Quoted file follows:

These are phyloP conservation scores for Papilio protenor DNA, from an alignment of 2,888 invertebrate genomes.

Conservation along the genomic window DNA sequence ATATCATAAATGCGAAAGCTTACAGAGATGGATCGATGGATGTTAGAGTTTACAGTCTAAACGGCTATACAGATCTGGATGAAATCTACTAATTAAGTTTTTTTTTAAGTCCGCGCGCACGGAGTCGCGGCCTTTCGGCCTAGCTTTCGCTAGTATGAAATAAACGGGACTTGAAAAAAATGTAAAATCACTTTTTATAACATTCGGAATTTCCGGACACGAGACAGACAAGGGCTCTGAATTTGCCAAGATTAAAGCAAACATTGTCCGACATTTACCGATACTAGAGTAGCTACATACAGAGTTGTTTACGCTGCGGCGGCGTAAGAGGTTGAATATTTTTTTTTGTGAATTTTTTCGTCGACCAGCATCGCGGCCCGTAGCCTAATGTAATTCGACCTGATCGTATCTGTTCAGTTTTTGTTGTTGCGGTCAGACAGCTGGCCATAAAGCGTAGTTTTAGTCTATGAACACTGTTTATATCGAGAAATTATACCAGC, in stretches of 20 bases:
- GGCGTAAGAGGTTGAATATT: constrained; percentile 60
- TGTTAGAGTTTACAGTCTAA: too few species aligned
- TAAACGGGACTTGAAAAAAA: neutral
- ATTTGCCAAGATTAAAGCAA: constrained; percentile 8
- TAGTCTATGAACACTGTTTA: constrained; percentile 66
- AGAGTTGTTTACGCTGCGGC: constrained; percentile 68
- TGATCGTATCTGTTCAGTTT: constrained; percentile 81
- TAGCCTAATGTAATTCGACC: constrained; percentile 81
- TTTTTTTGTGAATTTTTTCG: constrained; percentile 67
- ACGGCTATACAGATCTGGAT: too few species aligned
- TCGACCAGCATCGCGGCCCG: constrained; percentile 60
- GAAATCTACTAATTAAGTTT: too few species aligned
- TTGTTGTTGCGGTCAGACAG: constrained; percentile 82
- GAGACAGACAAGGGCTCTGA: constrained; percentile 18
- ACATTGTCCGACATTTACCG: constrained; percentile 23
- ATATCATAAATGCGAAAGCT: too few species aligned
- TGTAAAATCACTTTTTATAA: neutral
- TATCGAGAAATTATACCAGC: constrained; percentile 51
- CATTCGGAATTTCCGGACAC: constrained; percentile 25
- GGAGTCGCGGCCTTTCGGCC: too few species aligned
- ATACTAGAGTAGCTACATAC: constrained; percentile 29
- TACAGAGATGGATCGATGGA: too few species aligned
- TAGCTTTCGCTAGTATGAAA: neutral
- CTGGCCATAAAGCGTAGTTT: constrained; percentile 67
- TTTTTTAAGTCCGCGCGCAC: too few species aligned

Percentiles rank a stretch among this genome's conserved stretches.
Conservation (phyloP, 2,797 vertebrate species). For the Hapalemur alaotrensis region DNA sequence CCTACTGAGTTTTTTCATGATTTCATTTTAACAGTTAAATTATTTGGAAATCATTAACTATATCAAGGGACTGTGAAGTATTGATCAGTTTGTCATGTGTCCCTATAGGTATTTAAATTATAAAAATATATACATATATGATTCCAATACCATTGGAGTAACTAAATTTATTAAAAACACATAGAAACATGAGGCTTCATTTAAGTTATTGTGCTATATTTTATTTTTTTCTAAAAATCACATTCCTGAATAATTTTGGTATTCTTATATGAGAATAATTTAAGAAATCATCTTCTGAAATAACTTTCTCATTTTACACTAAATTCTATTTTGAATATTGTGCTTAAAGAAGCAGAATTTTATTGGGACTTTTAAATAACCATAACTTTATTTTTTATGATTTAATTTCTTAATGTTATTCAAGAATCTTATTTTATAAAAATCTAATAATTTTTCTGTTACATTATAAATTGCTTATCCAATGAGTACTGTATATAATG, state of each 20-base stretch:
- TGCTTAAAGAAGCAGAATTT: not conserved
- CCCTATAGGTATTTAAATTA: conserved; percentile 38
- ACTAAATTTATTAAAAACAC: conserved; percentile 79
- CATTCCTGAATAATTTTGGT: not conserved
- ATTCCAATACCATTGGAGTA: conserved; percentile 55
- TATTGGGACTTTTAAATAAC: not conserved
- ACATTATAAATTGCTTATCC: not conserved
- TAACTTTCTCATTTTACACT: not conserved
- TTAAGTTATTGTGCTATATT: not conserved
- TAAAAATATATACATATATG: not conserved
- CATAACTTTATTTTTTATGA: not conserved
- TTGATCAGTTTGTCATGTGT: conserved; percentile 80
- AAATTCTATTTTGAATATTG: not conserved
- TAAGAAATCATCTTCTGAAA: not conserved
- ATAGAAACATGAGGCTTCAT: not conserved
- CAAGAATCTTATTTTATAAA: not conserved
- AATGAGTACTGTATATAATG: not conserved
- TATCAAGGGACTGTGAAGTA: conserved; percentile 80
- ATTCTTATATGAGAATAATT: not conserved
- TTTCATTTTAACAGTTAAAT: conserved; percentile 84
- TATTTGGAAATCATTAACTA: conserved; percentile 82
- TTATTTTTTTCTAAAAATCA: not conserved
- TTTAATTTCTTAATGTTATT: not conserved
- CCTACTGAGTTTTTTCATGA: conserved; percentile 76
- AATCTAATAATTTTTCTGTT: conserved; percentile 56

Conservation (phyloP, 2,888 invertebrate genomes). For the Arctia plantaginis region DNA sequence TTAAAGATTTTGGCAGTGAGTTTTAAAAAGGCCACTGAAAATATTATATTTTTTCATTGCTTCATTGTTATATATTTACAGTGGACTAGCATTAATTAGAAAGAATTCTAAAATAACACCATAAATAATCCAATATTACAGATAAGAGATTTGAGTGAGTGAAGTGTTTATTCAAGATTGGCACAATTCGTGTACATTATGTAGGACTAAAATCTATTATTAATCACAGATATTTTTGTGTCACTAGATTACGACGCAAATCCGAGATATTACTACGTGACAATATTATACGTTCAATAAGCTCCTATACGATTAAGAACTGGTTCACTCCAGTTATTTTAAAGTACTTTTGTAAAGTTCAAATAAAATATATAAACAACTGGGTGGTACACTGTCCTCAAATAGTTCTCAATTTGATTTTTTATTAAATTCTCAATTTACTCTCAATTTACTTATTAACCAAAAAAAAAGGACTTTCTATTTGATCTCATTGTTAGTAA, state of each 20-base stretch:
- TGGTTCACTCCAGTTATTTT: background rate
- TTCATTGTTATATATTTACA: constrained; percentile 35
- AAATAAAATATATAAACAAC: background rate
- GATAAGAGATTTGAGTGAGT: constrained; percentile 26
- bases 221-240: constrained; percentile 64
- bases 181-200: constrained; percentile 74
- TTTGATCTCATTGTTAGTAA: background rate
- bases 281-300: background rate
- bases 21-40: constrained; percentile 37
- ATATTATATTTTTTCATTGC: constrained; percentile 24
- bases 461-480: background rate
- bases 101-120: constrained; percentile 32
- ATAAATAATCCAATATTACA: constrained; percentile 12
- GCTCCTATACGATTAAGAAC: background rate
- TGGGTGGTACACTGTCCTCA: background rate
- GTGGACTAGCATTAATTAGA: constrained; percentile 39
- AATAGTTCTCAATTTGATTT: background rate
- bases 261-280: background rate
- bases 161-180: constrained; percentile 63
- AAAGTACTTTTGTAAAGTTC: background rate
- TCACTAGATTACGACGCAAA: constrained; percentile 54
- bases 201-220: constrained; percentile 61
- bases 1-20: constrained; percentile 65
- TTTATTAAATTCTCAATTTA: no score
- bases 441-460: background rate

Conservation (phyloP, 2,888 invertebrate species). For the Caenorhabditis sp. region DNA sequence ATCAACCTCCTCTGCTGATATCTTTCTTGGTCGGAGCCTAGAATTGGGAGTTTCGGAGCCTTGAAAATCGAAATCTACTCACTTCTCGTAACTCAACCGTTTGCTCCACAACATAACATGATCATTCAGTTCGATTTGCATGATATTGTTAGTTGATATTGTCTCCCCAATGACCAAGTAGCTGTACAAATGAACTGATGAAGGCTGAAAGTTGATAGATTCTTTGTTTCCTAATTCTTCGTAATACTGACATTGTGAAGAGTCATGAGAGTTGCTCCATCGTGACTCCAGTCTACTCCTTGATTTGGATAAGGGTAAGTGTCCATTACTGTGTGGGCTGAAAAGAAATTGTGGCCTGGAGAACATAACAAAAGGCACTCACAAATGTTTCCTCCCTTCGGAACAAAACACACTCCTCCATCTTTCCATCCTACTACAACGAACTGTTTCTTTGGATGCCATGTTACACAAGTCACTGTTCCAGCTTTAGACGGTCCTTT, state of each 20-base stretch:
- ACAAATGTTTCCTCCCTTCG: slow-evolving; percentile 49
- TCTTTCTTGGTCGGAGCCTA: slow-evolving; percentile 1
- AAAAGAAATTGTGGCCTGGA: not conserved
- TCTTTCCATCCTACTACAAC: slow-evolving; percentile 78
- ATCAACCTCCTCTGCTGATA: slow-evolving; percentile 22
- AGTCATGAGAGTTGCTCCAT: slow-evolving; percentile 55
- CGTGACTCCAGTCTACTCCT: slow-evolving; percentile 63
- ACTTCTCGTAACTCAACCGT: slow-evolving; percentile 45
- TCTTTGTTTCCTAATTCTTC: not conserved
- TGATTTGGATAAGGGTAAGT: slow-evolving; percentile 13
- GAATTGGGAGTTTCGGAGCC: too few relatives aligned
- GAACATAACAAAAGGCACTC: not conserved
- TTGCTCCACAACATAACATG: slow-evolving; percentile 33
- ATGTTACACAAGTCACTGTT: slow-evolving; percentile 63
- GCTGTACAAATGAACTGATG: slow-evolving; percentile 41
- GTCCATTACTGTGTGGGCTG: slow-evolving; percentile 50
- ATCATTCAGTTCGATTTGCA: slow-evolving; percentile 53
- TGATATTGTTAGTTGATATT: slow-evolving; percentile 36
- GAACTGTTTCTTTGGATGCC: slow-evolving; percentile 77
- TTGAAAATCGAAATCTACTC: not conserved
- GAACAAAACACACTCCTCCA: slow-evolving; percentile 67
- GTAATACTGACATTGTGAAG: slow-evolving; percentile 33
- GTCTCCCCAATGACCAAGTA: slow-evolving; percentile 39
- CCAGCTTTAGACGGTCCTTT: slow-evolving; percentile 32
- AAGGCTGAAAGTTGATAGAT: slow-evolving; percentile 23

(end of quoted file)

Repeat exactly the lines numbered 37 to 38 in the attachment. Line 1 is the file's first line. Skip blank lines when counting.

- TAACTTTCTCATTTTACACT: not conserved
- TTAAGTTATTGTGCTATATT: not conserved